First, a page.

Obesity is now widely known to be associated with low-grade systemic inflammation. Indeed, it has been shown that HF diets, rich in saturated FA and particularly PAL, strongly increase intestinal permeability, leading to lipopolysaccharide absorption and metabolic endotoxemia that triggers inflammation and metabolic disorders [1,2,44]. The mucus layer, mainly comprised of the glycoprotein Muc2 produced by intestinal goblet cells [45], forming a physical barrier protecting the underlying epithelium against luminal substances and microbes [46,47], has been shown to be considerably altered under diets rich in saturated FA [11,18], exacerbating epithelium leakage and endotoxemia. We and others have evidenced that mice enriched in n-3 polyunsaturated fatty acids (PUFAs) are protected against gut barrier dysfunction, with consequences on metabolic endotoxemia [6,48,49,50]. However, the effects of n-3 PUFAs on the secretory function of intestinal goblet cells remain largely unexplored. Using the well-differentiated human colonic goblet LS174T cell line, the present study shows that PAL decreases Muc2 production, mainly by generating a rise of ER stress in LS174T cells which detrimentally affects the production of the secreted mucosal barrier. More interestingly, we evidenced here, for the first time, that long-chain n-3 FA (C20 and C22 carbon chain length) are able to prevent the altered Muc2 production induced by PAL, mainly by alleviating ER stress.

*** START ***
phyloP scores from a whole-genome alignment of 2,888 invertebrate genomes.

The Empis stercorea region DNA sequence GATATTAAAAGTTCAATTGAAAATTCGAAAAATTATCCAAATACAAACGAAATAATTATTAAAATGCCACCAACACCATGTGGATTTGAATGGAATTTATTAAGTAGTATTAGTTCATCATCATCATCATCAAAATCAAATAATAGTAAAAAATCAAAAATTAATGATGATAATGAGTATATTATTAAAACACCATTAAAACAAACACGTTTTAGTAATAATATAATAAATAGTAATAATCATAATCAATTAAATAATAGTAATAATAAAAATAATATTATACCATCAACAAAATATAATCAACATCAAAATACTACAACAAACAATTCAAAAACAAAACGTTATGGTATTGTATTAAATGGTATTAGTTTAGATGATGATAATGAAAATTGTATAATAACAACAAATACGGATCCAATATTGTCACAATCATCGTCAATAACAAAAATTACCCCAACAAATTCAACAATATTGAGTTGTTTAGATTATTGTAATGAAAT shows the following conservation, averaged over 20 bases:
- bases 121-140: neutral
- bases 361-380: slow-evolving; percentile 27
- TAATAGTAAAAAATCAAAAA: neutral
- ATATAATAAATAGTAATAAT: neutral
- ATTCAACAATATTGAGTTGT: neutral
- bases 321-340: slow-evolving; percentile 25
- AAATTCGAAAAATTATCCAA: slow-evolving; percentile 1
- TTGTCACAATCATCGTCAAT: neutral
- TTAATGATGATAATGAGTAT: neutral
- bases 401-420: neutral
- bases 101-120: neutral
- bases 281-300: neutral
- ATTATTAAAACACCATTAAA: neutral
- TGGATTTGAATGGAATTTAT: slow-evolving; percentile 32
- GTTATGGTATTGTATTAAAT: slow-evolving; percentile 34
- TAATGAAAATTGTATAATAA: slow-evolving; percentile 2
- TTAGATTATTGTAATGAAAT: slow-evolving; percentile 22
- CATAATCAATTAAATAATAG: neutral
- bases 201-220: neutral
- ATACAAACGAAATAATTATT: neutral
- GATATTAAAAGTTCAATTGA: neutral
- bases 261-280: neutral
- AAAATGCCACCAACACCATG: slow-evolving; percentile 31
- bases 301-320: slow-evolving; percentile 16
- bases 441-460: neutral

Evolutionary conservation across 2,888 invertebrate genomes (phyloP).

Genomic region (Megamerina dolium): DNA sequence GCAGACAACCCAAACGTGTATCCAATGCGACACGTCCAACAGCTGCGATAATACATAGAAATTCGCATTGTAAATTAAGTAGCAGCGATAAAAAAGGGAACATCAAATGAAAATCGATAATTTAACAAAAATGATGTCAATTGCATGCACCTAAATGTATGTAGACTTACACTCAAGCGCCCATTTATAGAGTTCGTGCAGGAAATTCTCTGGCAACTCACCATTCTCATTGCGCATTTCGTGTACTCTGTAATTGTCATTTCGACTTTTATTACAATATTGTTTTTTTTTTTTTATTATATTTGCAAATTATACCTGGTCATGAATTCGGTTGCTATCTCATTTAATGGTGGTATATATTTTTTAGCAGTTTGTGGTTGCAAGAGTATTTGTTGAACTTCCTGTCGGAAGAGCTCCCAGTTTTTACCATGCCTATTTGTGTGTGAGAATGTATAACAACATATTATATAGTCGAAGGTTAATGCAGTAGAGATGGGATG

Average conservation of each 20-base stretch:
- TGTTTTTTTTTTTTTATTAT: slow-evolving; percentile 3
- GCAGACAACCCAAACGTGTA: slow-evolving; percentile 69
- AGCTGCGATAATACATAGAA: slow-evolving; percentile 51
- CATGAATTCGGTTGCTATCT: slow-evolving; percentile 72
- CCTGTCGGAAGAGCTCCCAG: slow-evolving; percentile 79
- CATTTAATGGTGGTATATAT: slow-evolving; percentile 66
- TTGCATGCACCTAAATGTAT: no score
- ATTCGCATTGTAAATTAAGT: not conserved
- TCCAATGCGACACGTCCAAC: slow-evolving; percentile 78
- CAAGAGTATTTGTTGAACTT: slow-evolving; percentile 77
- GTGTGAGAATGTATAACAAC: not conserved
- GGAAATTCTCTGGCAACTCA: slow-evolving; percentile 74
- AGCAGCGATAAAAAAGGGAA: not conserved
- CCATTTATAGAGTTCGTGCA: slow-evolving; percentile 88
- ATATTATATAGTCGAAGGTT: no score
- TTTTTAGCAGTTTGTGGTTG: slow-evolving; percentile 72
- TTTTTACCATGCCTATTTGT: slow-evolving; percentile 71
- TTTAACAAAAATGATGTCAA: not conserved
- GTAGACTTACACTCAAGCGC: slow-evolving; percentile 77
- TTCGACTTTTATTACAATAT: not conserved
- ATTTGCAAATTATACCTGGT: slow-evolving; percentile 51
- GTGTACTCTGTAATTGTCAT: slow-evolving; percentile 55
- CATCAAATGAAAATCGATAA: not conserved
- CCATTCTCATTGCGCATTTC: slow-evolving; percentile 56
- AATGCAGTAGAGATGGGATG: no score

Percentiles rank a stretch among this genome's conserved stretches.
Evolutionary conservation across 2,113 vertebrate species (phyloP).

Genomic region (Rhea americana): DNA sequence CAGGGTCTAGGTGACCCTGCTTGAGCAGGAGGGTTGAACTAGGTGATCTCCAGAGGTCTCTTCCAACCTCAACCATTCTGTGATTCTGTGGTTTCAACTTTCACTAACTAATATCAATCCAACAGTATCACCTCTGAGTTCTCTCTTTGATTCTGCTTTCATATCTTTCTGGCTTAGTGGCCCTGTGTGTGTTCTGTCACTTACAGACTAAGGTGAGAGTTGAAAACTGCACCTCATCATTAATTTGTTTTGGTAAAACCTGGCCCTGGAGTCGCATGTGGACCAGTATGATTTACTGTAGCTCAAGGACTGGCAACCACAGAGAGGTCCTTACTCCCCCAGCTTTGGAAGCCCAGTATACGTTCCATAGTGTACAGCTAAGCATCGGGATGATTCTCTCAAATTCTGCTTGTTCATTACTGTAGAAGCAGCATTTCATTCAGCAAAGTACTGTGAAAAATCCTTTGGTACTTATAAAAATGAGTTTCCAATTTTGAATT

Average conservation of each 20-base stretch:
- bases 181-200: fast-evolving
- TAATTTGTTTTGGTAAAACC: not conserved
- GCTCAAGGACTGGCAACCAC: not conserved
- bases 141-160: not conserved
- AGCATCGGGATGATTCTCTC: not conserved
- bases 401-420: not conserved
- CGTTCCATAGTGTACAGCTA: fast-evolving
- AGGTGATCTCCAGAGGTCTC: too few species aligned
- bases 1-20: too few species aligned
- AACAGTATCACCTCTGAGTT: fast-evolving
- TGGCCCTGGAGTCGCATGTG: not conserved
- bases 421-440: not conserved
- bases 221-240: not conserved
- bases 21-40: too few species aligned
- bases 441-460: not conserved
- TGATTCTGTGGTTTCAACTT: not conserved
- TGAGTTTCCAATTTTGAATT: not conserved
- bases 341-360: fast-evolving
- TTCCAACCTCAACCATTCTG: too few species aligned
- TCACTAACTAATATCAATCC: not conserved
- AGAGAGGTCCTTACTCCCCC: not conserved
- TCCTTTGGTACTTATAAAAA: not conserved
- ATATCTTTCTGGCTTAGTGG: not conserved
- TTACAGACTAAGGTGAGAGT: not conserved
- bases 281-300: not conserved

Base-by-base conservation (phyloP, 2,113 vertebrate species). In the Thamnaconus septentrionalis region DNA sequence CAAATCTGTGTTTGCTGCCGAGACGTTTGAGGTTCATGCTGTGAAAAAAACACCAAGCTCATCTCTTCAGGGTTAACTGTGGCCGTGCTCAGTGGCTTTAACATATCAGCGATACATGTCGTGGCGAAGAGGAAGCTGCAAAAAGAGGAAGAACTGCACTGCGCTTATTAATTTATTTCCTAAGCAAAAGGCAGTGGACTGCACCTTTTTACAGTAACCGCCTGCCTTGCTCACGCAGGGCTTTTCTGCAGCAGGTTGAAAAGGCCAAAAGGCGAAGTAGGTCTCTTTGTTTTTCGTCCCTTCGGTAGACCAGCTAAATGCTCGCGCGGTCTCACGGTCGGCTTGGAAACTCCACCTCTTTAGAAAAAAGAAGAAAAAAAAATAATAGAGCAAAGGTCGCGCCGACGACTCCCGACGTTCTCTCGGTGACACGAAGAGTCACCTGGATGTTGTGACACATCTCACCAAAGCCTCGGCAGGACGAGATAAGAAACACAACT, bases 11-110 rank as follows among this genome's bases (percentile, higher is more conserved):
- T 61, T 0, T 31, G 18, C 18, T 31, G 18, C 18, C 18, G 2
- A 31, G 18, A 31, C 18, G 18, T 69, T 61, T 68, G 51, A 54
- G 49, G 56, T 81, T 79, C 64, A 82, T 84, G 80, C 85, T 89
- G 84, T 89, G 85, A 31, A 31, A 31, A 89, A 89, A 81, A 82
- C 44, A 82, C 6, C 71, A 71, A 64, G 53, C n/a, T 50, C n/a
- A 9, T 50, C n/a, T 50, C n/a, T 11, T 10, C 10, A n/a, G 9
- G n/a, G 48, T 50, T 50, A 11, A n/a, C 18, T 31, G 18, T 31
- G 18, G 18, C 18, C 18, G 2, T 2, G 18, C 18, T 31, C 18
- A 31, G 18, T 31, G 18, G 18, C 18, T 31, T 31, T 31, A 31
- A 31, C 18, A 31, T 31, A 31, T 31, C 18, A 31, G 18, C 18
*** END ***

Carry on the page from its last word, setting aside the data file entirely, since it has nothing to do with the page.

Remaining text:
Our results agree with previous reports showing that PAL induces ER stress in many cell types [33,34,51,52] and particularly with the one by Gulhane and co-workers, who showed that 500 µM of PAL induced significant stress in LS174T cells with a decrease in Muc2 and the goblet cell differentiation transcription factor KLF4 mRNA expressions [11]. These mRNA downregulations were also accompanied in the present study by a significant decrease of the secretion of the Muc2 protein by the cells (Figure 1). This result can be explained by the fact that PAL reduces the production of mature fully glycosylated Muc2 accompanied by an increase of the non-glycosylated Muc2 precursor and a reduction in mature Muc2 secretion, demonstrating protein misfolding consistent with the unfolded protein response (UPR) activation observed [11]. Due to their large size and complexity, mucins are extremely susceptible to misfolding in the ER, which can eventually lead to ER stress. We presently observed that PAL strongly increased ER stress in LS174T cells (Figure 2), which has also been observed with other ER stressors, such as thapsigargin, in the present study or tunicamycin in others [19]. In vivo, a decreased Muc2 secretion resulted in a thinner mucus layer more easily penetrated by diffusing microbial products, and more easily degraded by mucin-degrading bacteria. This is supported by previous studies evidencing that HF diet-induced obese mice exhibit a 50% thinner colon mucus layer [18]. Then, we may assume that the altered thickness of the mucus layer by an obesogenic diet (rich in PAL) could be explained by mucin misfolding leading to ER stress and an UPR-activated inhibition of Muc2 transcription with a downstream effect of reducing Muc2 production. This assumption is strengthened here by the use of the chemical ER chaperone 4-PBA (an ER stress inhibitor), which was able to prevent PAL-induced alteration of Muc2 production by LS174T cells (Figure 3).